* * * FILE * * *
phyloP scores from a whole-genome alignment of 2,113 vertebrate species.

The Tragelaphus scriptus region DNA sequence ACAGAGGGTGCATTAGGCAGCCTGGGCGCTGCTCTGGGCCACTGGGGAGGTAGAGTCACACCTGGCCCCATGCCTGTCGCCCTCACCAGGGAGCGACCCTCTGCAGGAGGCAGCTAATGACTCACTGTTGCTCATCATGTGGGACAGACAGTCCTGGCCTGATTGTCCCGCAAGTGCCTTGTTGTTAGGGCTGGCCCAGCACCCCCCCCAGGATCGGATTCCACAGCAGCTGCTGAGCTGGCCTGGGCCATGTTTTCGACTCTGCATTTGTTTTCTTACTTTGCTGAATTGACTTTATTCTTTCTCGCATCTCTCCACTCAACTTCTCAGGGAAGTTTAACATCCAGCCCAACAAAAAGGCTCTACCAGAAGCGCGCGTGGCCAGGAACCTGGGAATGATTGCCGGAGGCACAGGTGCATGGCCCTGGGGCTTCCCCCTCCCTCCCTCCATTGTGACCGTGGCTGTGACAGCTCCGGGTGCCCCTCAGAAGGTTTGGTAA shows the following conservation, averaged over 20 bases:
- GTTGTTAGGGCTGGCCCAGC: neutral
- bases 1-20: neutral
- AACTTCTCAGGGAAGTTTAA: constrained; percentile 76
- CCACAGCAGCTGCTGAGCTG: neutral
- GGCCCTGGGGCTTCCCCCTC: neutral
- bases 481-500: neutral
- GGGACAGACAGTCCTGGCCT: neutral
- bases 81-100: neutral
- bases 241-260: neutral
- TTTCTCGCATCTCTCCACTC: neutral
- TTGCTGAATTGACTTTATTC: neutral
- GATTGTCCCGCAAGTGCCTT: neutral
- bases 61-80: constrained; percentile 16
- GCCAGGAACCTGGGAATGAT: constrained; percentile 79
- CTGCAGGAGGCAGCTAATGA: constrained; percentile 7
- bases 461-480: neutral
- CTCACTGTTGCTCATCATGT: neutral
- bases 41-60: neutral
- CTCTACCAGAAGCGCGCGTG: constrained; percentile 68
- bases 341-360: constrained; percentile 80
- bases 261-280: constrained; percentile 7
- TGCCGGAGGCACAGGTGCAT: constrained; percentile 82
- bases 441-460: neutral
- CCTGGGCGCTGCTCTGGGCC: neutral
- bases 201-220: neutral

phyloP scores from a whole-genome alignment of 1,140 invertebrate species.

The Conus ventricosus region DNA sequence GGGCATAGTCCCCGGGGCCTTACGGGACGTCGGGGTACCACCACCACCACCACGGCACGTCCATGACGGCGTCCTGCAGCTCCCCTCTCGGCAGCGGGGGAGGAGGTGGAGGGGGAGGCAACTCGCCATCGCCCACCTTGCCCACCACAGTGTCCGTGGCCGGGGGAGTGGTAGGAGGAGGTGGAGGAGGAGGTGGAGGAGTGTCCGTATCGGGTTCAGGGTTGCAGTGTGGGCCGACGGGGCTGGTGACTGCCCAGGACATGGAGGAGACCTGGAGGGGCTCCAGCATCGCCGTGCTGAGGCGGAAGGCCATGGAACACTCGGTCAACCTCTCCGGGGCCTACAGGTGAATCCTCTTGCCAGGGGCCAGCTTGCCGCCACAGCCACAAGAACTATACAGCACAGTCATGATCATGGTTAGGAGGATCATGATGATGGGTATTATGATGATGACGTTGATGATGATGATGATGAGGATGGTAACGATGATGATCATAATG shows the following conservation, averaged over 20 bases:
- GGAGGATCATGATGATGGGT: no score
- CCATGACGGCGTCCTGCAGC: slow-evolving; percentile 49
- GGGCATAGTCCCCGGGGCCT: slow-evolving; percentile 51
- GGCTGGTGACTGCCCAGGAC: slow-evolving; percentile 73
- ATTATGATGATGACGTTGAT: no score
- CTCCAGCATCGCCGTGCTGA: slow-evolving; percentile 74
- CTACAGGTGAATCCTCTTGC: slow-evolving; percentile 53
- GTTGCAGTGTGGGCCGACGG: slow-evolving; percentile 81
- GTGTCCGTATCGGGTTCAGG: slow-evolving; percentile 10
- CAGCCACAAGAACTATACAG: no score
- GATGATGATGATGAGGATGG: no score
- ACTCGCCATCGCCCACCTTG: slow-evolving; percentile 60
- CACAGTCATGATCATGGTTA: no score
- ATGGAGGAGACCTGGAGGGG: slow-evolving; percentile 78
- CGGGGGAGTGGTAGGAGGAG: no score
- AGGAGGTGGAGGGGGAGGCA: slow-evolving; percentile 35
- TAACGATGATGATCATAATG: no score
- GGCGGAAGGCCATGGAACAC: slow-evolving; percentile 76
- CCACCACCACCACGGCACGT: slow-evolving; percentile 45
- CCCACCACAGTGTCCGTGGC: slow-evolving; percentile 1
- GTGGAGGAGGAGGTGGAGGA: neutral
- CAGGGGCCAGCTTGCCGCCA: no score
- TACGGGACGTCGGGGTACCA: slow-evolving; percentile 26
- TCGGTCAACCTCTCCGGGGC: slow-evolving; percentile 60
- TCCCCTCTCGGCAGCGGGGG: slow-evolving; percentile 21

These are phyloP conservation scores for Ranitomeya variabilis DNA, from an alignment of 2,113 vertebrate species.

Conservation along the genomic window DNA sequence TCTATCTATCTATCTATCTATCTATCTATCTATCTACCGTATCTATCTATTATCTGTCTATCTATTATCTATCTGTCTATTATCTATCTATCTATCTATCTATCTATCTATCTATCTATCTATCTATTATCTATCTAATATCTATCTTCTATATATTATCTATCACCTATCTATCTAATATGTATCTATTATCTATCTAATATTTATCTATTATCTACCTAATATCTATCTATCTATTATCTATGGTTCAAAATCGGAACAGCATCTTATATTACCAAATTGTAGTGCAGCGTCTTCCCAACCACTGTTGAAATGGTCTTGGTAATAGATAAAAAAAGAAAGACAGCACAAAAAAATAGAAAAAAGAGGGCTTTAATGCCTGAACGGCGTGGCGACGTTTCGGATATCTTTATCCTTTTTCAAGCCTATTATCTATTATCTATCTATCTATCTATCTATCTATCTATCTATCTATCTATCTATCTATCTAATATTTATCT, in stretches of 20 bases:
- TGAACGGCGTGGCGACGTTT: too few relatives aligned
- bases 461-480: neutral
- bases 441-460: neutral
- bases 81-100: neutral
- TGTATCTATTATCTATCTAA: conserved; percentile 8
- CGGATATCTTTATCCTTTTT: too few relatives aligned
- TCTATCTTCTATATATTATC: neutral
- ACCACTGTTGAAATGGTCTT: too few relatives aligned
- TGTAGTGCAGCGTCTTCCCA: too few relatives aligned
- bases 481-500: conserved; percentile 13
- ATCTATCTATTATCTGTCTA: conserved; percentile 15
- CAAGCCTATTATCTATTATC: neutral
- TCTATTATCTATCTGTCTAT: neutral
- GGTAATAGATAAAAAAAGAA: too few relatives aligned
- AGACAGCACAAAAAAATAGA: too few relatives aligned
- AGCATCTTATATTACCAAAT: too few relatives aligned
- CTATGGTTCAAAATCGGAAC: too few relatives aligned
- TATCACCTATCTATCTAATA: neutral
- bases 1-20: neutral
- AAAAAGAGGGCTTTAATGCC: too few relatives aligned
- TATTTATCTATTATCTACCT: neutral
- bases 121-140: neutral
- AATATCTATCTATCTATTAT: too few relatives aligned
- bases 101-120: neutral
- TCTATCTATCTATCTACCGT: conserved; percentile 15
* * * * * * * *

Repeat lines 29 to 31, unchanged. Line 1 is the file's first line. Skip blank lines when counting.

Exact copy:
The Conus ventricosus region DNA sequence GGGCATAGTCCCCGGGGCCTTACGGGACGTCGGGGTACCACCACCACCACCACGGCACGTCCATGACGGCGTCCTGCAGCTCCCCTCTCGGCAGCGGGGGAGGAGGTGGAGGGGGAGGCAACTCGCCATCGCCCACCTTGCCCACCACAGTGTCCGTGGCCGGGGGAGTGGTAGGAGGAGGTGGAGGAGGAGGTGGAGGAGTGTCCGTATCGGGTTCAGGGTTGCAGTGTGGGCCGACGGGGCTGGTGACTGCCCAGGACATGGAGGAGACCTGGAGGGGCTCCAGCATCGCCGTGCTGAGGCGGAAGGCCATGGAACACTCGGTCAACCTCTCCGGGGCCTACAGGTGAATCCTCTTGCCAGGGGCCAGCTTGCCGCCACAGCCACAAGAACTATACAGCACAGTCATGATCATGGTTAGGAGGATCATGATGATGGGTATTATGATGATGACGTTGATGATGATGATGATGAGGATGGTAACGATGATGATCATAATG shows the following conservation, averaged over 20 bases:
- GGAGGATCATGATGATGGGT: no score
- CCATGACGGCGTCCTGCAGC: slow-evolving; percentile 49